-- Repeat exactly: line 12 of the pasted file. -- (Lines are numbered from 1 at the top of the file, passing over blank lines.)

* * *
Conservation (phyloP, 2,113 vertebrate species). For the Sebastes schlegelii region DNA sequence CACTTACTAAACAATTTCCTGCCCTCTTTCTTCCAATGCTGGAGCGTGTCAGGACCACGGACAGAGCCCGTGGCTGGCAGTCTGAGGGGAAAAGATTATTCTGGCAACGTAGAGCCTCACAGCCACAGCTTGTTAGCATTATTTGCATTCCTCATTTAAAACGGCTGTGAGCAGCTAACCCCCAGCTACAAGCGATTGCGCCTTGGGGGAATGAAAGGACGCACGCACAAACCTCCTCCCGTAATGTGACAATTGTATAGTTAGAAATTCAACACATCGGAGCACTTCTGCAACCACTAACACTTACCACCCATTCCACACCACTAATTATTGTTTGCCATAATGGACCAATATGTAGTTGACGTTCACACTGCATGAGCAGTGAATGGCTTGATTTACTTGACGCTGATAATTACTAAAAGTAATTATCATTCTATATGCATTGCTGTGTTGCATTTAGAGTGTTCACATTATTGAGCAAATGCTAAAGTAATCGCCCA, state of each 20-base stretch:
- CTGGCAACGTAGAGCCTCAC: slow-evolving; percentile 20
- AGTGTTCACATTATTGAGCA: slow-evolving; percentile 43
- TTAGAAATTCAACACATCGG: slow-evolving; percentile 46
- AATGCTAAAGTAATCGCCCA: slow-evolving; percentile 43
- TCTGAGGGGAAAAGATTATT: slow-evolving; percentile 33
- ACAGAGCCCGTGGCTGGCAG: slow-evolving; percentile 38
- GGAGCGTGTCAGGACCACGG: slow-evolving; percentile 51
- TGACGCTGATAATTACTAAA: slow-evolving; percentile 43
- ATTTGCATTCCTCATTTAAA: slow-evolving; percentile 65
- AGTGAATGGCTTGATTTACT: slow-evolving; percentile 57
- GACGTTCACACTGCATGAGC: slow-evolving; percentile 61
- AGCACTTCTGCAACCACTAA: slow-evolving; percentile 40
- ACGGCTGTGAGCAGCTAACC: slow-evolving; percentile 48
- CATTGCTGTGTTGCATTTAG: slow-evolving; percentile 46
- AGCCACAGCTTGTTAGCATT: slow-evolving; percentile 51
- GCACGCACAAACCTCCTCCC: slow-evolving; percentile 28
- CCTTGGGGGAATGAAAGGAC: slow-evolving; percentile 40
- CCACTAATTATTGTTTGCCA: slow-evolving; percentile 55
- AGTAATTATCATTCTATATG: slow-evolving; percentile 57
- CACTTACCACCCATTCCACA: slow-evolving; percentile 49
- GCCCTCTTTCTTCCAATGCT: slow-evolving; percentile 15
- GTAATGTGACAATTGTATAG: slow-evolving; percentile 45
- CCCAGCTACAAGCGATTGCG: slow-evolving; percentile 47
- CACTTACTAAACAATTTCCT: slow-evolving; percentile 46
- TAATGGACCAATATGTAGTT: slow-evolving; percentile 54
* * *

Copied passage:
- GACGTTCACACTGCATGAGC: slow-evolving; percentile 61